A woman who spoke out to The Independent about Yarl’s Wood immigration detention centre just days ago has narrowly avoided deportation following an intervention by MPs.
Despite having lived in Britain for more than half of her life, Opelo and her mother Florence were taken to Heathrow Airport on Saturday and told they were going to be deported on a flight at 8.15pm.
With just moments to spare, their lawyer and several MPs succeeded in halting the deportation. It is understood that immigration minister Caroline Nokes’s personal intervention was behind the U-turn, after she was contacted by the mother and daughter’s MP Ruth Smeeth.
Opelo, who was educated in a British secondary school before throwing herself into volunteering and charity work and is now a freelance photographer, was said to be very distressed.
Friends had planned to visit the terminal to support the 27-year-old. And MPs, including those from the pair’s home city Stoke-on-Trent, had spent hours pressuring the Government to stop them being flown back to Botswana on Saturday.
Speaking from the back of a van on the way to the airport, mother Florence called the sudden decision to put them on a plane “cruel and inhumane”.
The 55-year-old told The Independent they were not given any time to collect their belongings and that they had been travelling for hours in a van surrounded by enforcement officers. Opelo was said to be crying about the decision. “It is very depressing. She has no life at all there,” Florence said.
Opelo, who was admitted to Yarl’s Wood with her mother five weeks ago, is one of 120 detainees who have been on a hunger strike in protest against poor conditions at the immigration centre.
She also spoke of the strange reality she found herself in when she was initially detained after living the life of a British woman. The first time, last May, she had been on her way back from a short weekend in Belfast with friends when she was placed in a holding cell for two days – a memory that brings tears to her eyes – before being driven to the centre.
The second time, she had been reporting to the Home Office as she is required to do every two weeks. Again, she was locked in a holding cell for more than 12 hours and then taken straight to detention with only what she had on her back.
“This time round, I wasn’t even wearing a bra,” Opelo said. “I was going to yoga with a friend after reporting to the Home Office, so I just threw a coat on. I never got to the class. They put me and my mum in a holding cell for over 12 hours, with three officers outside. I didn’t have a bra for five days once I got here, or a change of underwear.”
A friend, Natalie Clarkson, told The Independent she knew of another hunger striker being told this week that she was being deported to Delhi.
It is understood that Opelo and her mother were only informed this morning that they were being deported, and they had had limited access to phones – making it difficult to reach out for support.
The pair have been fighting for their right to stay in Britain since 2010. Their asylum claim has been rejected a number of times, and they are now in the process of arguing that, after living in the UK for 14 years, throughout Opelo’s formative years, they have a human right to remain.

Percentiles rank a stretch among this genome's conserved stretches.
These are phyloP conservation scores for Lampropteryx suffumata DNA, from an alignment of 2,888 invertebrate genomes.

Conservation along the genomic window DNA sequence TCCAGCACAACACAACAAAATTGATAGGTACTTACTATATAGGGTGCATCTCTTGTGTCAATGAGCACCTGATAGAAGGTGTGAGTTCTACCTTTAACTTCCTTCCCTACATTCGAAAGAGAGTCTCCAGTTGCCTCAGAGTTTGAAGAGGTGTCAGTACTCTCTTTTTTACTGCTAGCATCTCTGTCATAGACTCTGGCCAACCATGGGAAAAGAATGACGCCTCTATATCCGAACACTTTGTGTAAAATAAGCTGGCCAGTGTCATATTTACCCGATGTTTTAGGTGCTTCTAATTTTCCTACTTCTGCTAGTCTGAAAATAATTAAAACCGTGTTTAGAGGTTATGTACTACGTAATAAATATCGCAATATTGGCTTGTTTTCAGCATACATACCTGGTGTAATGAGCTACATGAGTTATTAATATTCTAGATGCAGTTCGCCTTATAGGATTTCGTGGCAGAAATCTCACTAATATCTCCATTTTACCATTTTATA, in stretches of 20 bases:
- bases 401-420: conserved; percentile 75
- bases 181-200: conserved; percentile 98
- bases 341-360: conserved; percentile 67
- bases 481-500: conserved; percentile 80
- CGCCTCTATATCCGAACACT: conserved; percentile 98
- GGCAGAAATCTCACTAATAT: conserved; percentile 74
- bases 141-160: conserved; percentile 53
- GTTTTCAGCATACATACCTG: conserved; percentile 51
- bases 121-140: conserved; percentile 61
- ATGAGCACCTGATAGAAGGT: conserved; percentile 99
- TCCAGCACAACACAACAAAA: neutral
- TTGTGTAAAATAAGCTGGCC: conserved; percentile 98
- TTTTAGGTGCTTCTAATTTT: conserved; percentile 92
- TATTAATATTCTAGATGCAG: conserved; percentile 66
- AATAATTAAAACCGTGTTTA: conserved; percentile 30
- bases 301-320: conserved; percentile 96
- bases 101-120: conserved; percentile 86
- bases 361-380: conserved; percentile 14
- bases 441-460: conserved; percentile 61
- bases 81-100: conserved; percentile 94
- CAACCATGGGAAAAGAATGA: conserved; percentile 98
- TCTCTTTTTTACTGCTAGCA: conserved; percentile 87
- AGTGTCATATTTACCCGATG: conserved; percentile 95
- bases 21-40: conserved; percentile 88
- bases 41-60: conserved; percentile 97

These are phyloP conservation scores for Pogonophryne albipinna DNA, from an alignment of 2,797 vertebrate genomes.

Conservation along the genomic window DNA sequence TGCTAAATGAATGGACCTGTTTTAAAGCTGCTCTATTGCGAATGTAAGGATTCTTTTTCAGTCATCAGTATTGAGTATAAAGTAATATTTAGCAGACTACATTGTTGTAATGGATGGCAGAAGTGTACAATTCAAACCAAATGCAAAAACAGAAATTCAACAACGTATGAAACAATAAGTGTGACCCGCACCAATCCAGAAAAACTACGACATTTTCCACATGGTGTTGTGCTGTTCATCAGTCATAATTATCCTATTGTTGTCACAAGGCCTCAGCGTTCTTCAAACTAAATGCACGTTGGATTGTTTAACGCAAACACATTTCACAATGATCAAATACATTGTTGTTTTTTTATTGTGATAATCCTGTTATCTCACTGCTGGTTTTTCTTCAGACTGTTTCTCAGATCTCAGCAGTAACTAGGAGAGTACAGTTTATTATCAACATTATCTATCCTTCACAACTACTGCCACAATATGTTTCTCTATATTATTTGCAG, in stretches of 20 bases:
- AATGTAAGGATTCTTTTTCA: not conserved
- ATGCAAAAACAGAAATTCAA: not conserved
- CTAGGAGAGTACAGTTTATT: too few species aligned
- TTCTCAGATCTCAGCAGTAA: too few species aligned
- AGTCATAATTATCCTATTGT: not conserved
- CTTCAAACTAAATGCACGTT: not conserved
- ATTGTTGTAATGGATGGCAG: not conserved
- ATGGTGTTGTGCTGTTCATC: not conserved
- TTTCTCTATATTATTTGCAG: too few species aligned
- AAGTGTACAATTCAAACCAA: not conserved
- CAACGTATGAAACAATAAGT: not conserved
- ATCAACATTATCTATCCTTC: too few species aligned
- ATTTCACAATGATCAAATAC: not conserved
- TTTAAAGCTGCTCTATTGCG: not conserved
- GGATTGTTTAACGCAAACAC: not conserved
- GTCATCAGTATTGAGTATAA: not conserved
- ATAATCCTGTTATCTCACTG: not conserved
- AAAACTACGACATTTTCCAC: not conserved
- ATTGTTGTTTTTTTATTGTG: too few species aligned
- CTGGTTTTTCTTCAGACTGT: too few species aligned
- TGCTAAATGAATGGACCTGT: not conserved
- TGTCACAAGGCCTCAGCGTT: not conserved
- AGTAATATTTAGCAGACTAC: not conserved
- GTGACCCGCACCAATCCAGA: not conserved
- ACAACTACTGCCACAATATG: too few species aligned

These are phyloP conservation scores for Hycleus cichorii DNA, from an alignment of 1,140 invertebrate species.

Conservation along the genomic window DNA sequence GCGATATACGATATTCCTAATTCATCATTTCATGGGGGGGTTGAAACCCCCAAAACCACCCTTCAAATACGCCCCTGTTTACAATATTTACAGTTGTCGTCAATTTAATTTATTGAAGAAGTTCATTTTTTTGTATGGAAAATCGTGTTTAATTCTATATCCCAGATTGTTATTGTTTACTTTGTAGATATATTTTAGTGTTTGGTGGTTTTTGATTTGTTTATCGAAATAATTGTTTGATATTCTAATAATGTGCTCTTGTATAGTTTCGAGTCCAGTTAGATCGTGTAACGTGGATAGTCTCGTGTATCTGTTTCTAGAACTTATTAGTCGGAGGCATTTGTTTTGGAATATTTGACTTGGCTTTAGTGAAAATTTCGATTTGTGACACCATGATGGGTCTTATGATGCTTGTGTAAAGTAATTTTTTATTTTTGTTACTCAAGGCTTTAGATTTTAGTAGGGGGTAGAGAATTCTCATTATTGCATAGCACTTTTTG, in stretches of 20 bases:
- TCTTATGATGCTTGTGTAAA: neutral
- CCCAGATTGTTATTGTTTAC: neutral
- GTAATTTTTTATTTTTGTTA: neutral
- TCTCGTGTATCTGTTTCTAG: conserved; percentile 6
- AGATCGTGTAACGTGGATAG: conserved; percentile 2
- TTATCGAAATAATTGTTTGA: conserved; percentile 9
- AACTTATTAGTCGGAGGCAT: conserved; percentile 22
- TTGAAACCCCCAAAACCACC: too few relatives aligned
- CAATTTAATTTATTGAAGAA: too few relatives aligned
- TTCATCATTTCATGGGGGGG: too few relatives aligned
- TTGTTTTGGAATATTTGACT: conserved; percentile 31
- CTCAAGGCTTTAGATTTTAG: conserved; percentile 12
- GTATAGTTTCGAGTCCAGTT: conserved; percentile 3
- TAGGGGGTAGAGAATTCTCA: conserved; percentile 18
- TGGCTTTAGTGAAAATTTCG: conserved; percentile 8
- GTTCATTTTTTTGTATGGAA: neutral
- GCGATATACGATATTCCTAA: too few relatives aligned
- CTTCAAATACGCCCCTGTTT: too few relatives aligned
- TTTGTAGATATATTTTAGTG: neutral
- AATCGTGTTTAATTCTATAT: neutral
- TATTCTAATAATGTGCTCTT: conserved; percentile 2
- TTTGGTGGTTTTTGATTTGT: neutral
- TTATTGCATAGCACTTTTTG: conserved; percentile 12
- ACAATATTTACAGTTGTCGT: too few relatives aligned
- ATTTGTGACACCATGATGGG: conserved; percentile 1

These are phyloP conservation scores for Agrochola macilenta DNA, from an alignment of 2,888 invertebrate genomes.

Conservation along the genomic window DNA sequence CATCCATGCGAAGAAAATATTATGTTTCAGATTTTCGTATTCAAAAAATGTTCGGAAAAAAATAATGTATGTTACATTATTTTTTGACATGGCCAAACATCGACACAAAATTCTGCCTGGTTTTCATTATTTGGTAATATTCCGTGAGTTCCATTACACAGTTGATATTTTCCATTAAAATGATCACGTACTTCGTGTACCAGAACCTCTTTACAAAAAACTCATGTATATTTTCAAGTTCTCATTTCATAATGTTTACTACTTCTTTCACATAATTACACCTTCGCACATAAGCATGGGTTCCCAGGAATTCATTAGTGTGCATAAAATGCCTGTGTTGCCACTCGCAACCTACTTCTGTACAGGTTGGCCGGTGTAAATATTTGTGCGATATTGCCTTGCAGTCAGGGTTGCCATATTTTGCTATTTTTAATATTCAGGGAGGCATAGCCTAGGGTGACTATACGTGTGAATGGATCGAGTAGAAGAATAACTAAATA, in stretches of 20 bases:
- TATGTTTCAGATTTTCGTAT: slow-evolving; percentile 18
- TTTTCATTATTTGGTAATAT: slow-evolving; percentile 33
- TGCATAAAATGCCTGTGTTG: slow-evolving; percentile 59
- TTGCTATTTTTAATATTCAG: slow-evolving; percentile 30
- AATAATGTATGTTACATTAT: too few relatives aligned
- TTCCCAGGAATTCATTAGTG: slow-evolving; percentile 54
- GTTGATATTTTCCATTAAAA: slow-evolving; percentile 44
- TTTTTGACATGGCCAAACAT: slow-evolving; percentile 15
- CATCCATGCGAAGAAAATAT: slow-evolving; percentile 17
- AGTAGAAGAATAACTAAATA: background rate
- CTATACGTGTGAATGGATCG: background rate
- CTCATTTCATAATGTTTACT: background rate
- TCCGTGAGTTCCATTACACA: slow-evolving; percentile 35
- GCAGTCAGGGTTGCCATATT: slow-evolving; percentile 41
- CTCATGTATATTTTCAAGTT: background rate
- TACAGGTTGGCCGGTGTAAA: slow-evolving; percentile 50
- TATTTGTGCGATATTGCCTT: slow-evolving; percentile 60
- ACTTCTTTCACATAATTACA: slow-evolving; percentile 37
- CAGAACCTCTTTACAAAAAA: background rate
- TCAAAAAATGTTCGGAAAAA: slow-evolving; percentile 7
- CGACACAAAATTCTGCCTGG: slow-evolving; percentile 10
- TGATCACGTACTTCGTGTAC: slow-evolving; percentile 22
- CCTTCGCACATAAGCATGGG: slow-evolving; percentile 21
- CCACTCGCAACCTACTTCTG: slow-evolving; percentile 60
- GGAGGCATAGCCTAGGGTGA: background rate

Ruth Smeeth, Labour MP for Stoke-on-Trent North, the mother and daughter’s constituency, told The Independent: “I’m grateful that the immigration minister has intervened directly to halt the deportation, and thank her for her efforts.
“The case will continue and we will do everything we can to support Opelo in the coming days.”
Of the circumstances of the aborted deportation, she added: “To do this late on a Saturday afternoon when it’s almost impossible to get hold of anyone is an absolute disgrace.
“Whatever the rights and wrongs of anyone’s case, to treat people like this is completely inhumane.”
Jess Phillips, MP for Birmingham Yardley, had also called for the deportation to be suspended.
After news of the reprieve came through, Ms Phillips told The Independent: “I’m pleased that the right thing has happened, and now we must use today’s experience to make sure that all the women in Yarl’s Wood are being assessed fairly and with the care it deserves.
“The system needs attention, as too many vulnerable women are currently being failed.”
Ms Clarkson said Opelo had been able to resist another deportation attempt in May last year. She was bailed from Yarl’s Wood a couple of weeks later and was released back into the community.
“But there has been nothing like that this time. It has been very sudden,” Ms Clarkson said. “It feels like it came quite out of the blue.”
Despite achieving good A-levels and developing aspirations to work in the UK’s charity sector, Opelo has been detained at Yarl’s Wood twice in the past year.
“For Opelo it has been completely unfathomable to go back to a country that she hasn’t been to for 14 years”, Ms Clarkson said.
She added: “She hasn’t got a life there. She doesn’t even speak the language. She doesn’t speak the mother tongue. It is completely unfathomable to be sent somewhere she doesn’t know.
“I am angry and frustrated but I think, beyond anything, I just don’t understand.”
A Home Office spokesperson said: “Detention and removal of those with no lawful basis to stay in the UK are essential parts of effective immigration controls. We do not detain individuals indefinitely – when people are detained, it is for the minimum time possible and detention is reviewed on a regular basis.
“Any decision to maintain detention is made on a case by case basis, but the detainee’s welfare remains of the utmost importance throughout.
“The provision of 24-hour, seven-days-a-week healthcare in all immigration removal centres ensures that individuals held there have ready access to medical professionals and levels of primary care in line with individuals in the community.”